BING CROSBY’S LEGACY AS DADDY Dearest goes agonizingly on. Two years ago Lindsay Crosby, the youngest of the four sons born to Bing and his first wife, Dixie Lee Crosby, shot and killed himself. His tragedy was reprised last week when his brother Dennis, 56, died in his Novato, Calif., home, apparently from a self-inflicted shotgun blast.
Friends said Dennis had been increasingly despondent since Lindsay’s suicide. Moreover, he had recently broken up with his girlfriend, Meg Muir, and had reportedly begun drinking heavily—though he had been in Alcoholics Anonymous for years.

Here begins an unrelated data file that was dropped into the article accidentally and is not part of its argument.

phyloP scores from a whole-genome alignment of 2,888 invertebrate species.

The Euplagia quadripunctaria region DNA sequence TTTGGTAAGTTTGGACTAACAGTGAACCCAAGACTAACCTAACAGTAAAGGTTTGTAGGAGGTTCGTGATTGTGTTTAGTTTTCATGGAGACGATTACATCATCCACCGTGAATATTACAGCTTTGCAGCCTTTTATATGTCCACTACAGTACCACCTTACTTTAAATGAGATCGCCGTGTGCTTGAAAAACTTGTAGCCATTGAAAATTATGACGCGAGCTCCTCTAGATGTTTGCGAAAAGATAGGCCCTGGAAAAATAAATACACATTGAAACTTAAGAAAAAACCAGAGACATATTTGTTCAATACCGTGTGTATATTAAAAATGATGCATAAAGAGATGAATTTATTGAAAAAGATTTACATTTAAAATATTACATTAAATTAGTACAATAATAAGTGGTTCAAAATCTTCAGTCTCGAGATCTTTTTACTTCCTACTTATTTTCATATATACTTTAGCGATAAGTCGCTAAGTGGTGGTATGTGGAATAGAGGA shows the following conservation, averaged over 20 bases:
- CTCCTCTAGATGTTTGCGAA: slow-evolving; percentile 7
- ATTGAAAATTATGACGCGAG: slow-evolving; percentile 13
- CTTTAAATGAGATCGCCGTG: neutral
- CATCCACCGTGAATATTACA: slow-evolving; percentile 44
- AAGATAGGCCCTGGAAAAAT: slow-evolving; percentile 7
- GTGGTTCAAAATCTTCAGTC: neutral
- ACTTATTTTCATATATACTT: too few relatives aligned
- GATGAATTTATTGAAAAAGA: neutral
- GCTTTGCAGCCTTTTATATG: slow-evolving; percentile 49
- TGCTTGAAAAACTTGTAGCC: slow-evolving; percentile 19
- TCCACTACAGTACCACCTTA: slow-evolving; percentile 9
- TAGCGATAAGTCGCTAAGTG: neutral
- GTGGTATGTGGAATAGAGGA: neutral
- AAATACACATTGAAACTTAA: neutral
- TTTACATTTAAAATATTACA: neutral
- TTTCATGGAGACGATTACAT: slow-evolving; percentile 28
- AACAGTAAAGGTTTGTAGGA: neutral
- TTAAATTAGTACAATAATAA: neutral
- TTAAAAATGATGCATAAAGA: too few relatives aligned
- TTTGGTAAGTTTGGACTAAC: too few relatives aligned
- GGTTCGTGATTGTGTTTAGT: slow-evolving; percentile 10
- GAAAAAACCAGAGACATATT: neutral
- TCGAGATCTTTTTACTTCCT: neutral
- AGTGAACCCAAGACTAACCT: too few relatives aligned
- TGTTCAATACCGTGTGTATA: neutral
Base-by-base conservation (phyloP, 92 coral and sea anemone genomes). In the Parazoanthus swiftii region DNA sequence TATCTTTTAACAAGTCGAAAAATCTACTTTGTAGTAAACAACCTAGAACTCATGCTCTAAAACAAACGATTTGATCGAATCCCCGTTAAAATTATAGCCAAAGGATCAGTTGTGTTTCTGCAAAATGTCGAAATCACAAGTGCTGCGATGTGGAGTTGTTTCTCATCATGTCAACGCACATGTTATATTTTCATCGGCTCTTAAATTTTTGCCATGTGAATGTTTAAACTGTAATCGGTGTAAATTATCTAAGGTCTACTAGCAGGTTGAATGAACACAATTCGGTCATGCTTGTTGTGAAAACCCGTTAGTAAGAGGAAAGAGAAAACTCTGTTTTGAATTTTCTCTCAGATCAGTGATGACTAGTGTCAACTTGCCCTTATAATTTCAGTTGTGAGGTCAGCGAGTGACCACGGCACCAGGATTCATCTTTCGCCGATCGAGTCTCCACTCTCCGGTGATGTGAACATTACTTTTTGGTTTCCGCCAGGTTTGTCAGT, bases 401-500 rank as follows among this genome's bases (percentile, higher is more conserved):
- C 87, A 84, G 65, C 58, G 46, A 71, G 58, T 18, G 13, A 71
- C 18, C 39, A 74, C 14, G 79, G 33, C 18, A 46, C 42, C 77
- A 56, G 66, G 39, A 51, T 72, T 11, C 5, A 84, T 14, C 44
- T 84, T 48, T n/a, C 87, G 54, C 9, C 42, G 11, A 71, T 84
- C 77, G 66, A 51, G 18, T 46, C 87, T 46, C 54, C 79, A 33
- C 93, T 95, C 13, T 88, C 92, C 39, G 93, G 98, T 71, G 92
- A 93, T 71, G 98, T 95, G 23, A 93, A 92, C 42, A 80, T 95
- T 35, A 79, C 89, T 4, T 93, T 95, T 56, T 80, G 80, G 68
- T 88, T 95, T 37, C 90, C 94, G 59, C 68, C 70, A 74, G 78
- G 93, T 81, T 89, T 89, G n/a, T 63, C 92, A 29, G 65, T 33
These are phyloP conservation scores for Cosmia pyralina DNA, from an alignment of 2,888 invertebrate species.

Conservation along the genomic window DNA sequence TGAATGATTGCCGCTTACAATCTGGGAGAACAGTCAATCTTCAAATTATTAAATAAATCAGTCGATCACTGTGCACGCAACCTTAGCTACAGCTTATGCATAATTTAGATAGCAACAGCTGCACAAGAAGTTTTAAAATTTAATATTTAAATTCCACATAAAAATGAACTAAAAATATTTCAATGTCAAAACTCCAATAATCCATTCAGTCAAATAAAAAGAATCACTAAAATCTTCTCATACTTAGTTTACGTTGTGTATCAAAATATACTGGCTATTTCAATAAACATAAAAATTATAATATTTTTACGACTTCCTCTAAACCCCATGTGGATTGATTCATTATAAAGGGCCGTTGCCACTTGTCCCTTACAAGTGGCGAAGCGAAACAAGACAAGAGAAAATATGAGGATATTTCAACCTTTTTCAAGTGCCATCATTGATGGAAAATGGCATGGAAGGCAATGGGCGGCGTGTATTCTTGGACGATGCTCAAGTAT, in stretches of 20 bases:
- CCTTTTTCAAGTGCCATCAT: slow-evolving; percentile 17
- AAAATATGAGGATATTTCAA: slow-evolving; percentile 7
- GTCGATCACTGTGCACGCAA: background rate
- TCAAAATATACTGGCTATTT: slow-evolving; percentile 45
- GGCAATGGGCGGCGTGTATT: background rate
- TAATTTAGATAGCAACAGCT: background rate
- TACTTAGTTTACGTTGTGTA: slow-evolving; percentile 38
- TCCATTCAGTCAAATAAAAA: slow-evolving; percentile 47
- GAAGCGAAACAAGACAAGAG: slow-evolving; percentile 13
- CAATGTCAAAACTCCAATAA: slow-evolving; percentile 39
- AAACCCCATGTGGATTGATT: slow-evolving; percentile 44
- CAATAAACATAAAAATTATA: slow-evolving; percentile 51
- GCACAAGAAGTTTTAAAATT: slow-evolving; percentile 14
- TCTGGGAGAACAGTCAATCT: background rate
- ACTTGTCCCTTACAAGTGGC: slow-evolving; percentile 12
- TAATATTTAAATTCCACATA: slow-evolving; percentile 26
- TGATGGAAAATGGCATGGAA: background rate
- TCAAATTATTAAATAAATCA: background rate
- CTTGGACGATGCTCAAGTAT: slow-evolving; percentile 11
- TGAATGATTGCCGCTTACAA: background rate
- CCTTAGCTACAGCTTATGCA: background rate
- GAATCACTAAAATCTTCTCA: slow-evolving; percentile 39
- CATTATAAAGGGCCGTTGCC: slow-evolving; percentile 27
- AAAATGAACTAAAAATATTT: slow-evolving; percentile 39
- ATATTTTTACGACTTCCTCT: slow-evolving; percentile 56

Dennis, who is survived by a twin brother, Philip, was the quietest of the four boys. Though he suffered at his father’s harsh hand—e.g., belt whippings, as amply detailed in eldest brother Gary’s 1983 book Going My Own Way—Dennis once said, “I let things roll right off me. I don’t stay mad long.” But an indifferent show-business career with his brothers, two broken marriages (five children, one illegitimate) and several business failures later, the hurt still lingered. In the end, it was one more refrain in the sad ballad of the boys who could never sing on key for their father.